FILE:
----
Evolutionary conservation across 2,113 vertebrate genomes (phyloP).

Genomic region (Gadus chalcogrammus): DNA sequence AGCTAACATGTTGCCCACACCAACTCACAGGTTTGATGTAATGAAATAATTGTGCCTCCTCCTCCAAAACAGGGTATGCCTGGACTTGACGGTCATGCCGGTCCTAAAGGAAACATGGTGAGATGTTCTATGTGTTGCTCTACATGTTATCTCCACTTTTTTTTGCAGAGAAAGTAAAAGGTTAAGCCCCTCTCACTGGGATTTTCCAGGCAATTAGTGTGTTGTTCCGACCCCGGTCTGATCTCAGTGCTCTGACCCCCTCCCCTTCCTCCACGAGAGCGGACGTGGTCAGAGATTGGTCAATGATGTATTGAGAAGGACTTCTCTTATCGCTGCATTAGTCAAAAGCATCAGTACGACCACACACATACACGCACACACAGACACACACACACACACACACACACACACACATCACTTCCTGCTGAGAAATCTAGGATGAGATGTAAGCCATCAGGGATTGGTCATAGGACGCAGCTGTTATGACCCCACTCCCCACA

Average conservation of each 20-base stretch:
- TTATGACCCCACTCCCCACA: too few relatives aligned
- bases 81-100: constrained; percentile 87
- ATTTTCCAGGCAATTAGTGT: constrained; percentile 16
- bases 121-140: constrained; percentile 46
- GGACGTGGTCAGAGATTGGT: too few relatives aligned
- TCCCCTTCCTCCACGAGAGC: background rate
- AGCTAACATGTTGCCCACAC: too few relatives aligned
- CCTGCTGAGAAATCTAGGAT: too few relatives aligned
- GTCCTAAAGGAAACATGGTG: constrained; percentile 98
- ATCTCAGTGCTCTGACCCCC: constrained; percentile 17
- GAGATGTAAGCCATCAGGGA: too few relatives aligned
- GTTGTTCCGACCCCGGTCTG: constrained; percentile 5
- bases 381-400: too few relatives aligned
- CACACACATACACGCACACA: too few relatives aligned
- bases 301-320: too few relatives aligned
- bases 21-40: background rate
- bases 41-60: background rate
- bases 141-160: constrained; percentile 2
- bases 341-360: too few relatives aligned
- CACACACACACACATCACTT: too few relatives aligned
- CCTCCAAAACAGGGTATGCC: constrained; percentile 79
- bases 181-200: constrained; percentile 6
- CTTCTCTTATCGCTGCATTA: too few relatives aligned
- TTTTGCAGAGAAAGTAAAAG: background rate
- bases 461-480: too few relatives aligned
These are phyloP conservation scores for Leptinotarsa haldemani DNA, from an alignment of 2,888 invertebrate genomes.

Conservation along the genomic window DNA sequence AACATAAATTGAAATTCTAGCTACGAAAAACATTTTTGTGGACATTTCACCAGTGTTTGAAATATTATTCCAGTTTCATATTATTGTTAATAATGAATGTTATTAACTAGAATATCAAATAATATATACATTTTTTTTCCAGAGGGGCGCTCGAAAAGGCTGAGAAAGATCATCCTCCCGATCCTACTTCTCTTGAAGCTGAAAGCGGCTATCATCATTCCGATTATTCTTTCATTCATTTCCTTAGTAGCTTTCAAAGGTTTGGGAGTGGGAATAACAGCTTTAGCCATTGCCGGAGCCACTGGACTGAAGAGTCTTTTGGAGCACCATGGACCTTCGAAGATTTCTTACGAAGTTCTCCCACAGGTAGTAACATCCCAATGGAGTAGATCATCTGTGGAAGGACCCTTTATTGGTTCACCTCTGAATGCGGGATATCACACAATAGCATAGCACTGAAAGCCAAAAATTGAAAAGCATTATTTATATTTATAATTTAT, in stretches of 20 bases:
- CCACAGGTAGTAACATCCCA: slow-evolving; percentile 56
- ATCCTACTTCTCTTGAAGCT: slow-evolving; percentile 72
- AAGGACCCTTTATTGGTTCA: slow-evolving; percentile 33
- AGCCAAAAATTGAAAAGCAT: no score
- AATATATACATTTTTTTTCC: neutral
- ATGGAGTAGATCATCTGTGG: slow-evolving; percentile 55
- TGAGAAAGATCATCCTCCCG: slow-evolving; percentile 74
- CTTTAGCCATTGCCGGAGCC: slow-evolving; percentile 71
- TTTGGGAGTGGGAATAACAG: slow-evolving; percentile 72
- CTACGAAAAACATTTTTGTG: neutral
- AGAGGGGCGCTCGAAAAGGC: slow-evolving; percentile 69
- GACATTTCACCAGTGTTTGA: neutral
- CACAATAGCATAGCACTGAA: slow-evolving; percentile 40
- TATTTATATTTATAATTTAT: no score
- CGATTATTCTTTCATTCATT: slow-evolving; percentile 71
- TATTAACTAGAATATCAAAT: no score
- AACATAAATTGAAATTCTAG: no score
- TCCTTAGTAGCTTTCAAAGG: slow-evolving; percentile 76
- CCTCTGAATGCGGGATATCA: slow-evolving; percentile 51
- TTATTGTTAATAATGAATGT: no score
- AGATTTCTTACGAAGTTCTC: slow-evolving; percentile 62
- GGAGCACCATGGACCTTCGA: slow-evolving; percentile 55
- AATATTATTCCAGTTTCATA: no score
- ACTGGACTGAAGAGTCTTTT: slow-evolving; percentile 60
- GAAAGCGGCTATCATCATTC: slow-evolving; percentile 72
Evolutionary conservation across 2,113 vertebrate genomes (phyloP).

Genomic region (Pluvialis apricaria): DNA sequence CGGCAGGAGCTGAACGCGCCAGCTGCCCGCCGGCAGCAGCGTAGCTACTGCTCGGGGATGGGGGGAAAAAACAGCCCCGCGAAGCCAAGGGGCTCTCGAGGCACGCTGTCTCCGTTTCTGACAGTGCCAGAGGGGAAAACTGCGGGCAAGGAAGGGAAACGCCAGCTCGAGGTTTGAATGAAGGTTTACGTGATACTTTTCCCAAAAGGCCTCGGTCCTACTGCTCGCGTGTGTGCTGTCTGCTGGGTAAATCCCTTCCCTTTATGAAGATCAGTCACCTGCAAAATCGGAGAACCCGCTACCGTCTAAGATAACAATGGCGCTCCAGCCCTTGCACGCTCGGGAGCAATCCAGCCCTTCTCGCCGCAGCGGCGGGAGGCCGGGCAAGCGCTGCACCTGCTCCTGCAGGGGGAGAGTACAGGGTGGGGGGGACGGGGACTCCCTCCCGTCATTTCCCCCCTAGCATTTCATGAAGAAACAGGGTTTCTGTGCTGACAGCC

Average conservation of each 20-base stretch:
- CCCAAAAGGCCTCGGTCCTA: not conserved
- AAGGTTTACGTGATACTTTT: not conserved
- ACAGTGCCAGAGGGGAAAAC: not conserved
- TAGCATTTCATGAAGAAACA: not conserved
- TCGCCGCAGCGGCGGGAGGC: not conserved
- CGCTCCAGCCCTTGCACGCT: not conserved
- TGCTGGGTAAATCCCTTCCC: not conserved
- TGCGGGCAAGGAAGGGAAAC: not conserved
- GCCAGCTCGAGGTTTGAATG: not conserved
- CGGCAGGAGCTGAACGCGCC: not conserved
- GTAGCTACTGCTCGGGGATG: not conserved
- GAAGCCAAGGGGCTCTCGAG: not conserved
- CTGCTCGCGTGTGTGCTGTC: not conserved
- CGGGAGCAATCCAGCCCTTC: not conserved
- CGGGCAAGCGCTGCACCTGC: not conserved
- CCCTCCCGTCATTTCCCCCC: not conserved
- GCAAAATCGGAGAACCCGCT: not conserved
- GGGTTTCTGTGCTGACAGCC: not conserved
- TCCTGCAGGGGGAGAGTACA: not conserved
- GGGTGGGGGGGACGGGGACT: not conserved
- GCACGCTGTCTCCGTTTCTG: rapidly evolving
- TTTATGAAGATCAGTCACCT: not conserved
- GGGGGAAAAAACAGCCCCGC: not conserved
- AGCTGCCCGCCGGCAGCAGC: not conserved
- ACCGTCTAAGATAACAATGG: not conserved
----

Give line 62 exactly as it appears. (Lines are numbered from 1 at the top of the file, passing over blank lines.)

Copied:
- TAGCATTTCATGAAGAAACA: not conserved